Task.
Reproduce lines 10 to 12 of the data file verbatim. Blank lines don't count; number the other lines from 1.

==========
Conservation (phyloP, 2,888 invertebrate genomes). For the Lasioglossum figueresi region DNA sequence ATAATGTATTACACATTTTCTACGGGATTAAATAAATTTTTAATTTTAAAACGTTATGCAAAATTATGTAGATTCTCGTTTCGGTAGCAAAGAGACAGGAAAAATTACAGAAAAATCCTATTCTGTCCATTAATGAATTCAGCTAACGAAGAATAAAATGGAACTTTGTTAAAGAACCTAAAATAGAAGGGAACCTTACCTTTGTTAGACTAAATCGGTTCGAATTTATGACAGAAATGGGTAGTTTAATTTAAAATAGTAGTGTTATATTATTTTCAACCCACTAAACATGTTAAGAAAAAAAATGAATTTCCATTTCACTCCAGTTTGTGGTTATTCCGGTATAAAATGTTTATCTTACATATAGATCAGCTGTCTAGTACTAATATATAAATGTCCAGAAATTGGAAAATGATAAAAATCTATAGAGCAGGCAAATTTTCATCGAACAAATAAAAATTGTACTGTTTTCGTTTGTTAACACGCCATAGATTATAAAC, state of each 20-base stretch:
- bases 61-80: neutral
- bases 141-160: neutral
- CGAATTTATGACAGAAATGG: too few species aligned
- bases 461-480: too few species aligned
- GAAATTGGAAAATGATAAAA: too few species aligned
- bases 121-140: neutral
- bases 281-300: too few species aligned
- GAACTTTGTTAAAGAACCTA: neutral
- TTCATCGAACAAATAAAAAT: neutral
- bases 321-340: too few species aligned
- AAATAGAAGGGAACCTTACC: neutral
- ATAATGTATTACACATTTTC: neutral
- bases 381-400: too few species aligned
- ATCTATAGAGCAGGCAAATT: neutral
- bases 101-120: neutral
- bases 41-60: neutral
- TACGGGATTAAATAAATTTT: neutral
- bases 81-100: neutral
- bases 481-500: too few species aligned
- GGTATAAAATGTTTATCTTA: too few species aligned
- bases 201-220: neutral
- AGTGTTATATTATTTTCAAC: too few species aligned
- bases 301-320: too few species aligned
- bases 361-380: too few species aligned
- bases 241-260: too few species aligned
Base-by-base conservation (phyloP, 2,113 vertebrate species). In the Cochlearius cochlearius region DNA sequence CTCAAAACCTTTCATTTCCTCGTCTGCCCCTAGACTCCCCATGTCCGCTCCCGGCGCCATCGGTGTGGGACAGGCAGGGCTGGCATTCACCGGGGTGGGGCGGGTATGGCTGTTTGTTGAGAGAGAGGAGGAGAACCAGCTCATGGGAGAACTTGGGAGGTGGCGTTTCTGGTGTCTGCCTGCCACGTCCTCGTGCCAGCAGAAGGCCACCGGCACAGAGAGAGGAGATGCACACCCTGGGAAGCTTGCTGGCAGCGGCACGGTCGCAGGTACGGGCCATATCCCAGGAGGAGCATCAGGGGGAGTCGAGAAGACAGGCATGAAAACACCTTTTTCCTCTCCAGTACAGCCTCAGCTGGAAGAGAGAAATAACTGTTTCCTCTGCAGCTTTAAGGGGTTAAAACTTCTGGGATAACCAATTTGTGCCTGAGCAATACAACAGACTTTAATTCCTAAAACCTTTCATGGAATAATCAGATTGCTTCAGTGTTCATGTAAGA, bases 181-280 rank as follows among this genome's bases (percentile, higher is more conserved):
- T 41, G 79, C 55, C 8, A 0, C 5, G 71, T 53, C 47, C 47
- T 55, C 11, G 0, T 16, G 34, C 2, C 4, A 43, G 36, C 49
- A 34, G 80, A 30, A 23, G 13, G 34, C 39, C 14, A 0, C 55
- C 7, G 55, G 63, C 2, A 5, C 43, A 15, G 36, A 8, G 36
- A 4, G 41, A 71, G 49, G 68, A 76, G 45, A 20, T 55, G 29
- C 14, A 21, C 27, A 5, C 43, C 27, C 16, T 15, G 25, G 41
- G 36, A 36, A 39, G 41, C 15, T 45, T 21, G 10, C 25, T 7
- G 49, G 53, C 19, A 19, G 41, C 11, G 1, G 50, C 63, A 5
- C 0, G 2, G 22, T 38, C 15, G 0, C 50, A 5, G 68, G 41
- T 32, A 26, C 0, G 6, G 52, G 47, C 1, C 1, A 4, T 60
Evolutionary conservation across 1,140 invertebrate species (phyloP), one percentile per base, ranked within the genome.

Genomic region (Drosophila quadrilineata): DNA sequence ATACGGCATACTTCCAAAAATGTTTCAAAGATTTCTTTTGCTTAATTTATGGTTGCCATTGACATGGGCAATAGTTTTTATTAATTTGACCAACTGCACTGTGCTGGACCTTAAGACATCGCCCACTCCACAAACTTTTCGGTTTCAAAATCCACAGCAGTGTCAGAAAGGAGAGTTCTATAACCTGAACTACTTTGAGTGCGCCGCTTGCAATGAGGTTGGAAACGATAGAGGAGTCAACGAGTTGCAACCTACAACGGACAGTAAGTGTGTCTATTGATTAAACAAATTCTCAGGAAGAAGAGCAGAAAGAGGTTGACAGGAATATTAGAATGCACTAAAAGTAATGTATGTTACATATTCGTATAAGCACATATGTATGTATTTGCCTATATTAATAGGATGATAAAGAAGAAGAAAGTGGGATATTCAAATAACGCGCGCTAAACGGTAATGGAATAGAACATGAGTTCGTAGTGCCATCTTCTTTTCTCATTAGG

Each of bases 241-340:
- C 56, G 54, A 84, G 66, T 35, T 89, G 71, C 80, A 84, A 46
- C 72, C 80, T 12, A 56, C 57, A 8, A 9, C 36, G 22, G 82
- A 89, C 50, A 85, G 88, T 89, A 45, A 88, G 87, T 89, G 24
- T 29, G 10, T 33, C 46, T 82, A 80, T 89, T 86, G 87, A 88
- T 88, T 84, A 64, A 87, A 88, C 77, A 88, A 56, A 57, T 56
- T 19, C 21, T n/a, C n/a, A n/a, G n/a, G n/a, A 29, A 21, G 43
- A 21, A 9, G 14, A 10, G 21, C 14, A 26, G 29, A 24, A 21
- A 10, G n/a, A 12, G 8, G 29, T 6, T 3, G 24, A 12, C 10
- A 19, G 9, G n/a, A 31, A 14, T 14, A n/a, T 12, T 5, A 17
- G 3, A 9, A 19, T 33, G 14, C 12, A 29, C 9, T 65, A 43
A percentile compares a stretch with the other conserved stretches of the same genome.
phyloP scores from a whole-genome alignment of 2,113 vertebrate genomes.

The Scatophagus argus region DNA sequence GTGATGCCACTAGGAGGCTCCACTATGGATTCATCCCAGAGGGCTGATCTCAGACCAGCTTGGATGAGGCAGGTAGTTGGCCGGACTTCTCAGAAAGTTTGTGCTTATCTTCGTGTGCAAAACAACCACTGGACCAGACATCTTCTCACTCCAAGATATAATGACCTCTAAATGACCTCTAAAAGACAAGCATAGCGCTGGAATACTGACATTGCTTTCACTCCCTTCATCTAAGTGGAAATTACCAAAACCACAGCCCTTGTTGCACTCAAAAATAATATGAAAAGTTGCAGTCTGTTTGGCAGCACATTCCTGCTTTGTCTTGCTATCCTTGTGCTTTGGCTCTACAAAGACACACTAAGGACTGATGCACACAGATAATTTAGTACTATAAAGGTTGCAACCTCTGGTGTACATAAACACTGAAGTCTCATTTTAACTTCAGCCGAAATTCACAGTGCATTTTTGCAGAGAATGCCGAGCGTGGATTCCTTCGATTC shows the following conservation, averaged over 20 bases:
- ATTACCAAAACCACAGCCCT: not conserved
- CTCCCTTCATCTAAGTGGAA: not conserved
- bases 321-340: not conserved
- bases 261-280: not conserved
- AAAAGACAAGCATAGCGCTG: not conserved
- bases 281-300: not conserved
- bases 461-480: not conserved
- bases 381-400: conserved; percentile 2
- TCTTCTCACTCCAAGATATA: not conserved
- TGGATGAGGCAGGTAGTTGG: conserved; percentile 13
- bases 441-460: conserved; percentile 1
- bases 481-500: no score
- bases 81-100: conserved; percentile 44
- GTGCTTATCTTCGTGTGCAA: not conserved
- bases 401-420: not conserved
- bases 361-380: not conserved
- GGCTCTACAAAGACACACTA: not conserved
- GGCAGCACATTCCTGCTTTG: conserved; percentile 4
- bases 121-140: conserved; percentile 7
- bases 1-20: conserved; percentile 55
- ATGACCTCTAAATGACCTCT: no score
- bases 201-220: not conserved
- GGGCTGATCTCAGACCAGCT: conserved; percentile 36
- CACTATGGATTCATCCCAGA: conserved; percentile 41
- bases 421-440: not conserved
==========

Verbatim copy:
- TTCATCGAACAAATAAAAAT: neutral
- bases 321-340: too few species aligned
- AAATAGAAGGGAACCTTACC: neutral